Taser Co-Founder Joins Company Pitching Body-Binder to Cops

A new restraining tool is being marketed to law enforcement in the U.S. and abroad as non-lethal and potentially painless. The company is now led by former TASER International co-founder Thomas Smith.

When Batman nabs criminals without killing or maiming them, one of his go-to gadgets is a projectile cable that wraps around a fleeing suspect’s legs. Minus the batsuit, this is now a real device patented by Las Vegas-based Wrap Technologies, which this week announced a new president, TASER International co-founder Thomas Smith, to help roll out the product to law enforcement.

As described on the company’s website, BolaWrap 100 was invented by the company’s Chief Technology Officer Elwood Norris, who has more than 80 patents to his name mostly related to acoustic and electrical engineering. The handheld device fires an 8-foot Kevlar tether at 640 feet per second — about 436 miles per hour — at a range of 10 to 25 feet, immobilizing the recipient by wrapping around their legs or other body parts like a bola, a throwing weapon made of weights attached to an interconnected cord. The website says it’s a non-lethal tool that doesn’t rely on pain to subdue suspects, thereby helping to de-escalate encounters with noncompliant or mentally ill people before a situation gets violent.

Wrap Technologies is pointing to the strategy and financial success of Tasers as evidence that police could use more nonlethal solutions to altercations, and there’s data to back them up: A 2015 study published by the Treatment Advocacy Center estimated that roughly 1,000 civilians die every year from lethal force by law enforcement. It also reported that one in four fatal police encounters involves adults with severe mental illness.

Though Axon markets Tasers as an alternative to lethal force, they have contributed to the deaths of civilians in the U.S.

Police have been curious about Wrap Technologies' pitch, too. According to Wrap’s website, BolaWrap 100 is in the internal testing phase in 16 police departments in 11 states; and it’s in the policy, training and field-testing phase in 31 departments across 13 states.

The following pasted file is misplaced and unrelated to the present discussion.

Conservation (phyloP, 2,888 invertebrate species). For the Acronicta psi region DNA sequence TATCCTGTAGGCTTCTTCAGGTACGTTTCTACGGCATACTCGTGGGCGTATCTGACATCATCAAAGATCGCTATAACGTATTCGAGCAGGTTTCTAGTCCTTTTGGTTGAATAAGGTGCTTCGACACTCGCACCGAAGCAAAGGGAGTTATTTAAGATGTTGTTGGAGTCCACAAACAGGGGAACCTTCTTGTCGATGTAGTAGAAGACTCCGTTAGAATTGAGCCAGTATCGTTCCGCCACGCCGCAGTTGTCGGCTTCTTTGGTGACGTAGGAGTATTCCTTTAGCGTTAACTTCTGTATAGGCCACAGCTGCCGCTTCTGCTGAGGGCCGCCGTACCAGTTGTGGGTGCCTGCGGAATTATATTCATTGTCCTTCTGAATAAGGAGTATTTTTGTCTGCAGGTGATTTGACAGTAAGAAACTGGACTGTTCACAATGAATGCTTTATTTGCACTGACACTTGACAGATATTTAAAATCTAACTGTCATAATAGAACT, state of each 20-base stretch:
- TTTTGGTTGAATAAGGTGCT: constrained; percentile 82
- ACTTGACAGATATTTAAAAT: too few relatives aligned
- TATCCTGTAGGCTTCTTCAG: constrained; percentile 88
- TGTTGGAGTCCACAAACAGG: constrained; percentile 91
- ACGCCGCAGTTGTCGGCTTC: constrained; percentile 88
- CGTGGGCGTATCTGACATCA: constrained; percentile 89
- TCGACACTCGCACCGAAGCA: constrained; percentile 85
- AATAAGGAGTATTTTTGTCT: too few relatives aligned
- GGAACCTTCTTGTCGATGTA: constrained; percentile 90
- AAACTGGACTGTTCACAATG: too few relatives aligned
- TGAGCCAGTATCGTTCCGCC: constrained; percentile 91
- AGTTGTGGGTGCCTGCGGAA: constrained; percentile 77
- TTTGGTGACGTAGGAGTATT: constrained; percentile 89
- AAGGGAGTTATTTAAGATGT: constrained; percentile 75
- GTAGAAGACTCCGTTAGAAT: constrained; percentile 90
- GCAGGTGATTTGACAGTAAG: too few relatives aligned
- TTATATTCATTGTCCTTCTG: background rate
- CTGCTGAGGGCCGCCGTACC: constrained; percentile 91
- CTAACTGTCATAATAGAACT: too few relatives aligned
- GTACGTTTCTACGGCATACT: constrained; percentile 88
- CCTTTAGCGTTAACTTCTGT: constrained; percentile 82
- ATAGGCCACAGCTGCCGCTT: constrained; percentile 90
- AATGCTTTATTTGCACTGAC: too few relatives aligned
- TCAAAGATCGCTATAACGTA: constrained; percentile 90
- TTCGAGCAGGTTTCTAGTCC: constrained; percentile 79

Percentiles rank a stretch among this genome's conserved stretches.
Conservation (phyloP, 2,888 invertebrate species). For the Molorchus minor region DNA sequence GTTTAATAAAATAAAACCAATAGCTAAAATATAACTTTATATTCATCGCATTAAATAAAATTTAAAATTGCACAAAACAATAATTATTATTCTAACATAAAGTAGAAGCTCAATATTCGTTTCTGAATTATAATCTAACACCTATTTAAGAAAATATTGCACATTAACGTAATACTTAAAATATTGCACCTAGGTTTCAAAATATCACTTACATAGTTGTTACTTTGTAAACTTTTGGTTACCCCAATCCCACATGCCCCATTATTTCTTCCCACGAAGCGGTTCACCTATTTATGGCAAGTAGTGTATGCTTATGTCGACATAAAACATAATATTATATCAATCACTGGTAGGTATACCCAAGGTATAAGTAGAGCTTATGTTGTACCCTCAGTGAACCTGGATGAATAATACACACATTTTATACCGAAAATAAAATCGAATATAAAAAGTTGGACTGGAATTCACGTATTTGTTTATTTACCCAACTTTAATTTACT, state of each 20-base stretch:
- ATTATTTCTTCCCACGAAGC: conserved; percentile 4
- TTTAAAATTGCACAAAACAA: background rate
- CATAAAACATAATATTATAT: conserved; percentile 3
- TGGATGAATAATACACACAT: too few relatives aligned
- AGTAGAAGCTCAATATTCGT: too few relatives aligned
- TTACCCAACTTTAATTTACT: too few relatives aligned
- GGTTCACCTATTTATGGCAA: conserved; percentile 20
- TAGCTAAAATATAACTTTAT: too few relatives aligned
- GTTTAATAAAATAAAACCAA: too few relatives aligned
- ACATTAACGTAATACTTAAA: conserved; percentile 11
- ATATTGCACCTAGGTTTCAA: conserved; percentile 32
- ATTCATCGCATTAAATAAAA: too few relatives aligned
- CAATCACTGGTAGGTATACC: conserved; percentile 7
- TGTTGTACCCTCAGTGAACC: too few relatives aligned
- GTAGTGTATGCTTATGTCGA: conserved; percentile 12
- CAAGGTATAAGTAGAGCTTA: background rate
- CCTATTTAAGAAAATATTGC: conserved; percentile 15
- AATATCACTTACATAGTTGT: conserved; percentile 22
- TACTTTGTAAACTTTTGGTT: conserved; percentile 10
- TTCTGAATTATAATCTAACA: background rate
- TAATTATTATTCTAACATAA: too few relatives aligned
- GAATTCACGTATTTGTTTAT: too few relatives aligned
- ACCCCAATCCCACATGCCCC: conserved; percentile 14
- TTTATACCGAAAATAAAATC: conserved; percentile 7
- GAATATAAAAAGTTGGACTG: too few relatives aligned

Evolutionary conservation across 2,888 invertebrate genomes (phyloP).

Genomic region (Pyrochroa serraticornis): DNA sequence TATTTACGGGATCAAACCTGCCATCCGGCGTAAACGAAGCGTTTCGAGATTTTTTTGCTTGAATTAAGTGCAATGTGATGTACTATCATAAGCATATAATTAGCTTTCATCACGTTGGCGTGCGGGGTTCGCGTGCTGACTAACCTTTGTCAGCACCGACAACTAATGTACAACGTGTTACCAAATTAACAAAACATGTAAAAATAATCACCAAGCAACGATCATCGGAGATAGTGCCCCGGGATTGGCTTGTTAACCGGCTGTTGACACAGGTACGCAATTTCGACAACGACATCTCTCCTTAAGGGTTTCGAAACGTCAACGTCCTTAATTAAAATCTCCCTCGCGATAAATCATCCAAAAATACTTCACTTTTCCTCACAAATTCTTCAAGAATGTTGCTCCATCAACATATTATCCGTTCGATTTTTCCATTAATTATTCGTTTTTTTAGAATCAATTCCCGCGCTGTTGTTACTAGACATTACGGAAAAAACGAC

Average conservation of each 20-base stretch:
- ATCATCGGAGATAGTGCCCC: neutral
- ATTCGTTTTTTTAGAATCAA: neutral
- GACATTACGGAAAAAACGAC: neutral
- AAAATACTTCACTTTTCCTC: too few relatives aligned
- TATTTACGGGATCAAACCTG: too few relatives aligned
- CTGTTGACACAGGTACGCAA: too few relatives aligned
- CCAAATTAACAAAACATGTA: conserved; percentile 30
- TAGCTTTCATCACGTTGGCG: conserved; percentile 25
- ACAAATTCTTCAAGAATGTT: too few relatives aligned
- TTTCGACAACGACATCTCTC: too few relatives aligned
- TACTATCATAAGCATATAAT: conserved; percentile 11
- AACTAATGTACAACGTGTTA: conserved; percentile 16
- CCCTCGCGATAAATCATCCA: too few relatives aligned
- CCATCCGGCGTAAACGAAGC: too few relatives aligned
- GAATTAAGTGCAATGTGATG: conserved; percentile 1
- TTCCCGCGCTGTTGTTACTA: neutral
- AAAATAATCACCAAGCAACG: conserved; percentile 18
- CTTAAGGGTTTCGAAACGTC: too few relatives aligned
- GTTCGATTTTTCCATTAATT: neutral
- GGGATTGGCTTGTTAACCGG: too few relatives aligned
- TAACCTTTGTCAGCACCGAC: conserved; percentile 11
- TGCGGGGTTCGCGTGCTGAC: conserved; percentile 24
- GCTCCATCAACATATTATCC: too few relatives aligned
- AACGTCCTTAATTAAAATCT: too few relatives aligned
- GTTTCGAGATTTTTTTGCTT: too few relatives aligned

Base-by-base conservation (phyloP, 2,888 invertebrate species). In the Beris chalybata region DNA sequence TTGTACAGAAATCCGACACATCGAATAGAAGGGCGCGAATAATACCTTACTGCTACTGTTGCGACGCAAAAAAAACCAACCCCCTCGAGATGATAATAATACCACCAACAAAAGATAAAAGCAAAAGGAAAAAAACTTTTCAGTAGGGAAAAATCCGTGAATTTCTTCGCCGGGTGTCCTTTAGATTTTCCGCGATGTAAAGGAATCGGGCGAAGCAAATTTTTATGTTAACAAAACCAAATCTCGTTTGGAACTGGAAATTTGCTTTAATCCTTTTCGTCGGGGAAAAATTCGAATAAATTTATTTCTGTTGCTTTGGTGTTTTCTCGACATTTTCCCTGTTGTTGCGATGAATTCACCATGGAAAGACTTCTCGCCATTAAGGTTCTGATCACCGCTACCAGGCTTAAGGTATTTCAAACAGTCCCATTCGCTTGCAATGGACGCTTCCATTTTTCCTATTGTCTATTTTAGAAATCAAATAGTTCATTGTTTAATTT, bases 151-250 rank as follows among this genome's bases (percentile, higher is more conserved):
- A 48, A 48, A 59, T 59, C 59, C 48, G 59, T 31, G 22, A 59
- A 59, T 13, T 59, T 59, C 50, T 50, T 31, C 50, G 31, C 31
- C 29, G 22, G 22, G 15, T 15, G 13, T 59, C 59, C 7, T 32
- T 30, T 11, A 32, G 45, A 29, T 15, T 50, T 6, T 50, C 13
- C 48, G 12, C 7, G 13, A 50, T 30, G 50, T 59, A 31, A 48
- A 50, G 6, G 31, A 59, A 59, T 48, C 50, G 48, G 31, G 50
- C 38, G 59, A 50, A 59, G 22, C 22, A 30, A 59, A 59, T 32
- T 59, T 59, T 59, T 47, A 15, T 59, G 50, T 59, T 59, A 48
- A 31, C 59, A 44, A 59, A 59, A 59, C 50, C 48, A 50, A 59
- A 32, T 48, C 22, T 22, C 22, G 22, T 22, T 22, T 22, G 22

An investor presentation from Wrap Technologies in 2018 quoted various law enforcement officials who have been testing BolaWrap 100, including Police Chief Ed Hudak of Coral Gables, Fla., who called the device “outstanding” and likely to save lives.

Redditt Hudson, who left the St. Louis police force in 1999 to address problems in the criminal justice system, and who is now vice president of civil rights and advocacy at the Urban League of Metropolitan St. Louis, was quoted endorsing the device as well.

“Anytime you can have a more humane response to someone in crisis, it is not only good for the department, it’s good for society,” he said.

A news release from the company explained that Smith, with his executive experience in operations, logistics, manufacturing, global sales and marketing technology to law enforcement, was hired to help drive sales to police departments in the U.S. and abroad.

“I am very impressed by the domestic and international response BolaWrap has garnered from both law enforcement and the communities they serve,” Smith said in a statement. “With the growing challenges law enforcement is facing today, I am excited to participate in both the launch of new technology and the growth of the infrastructure to sell, train and support law enforcement helping foster closer ties with their communities while decreasing risks.”

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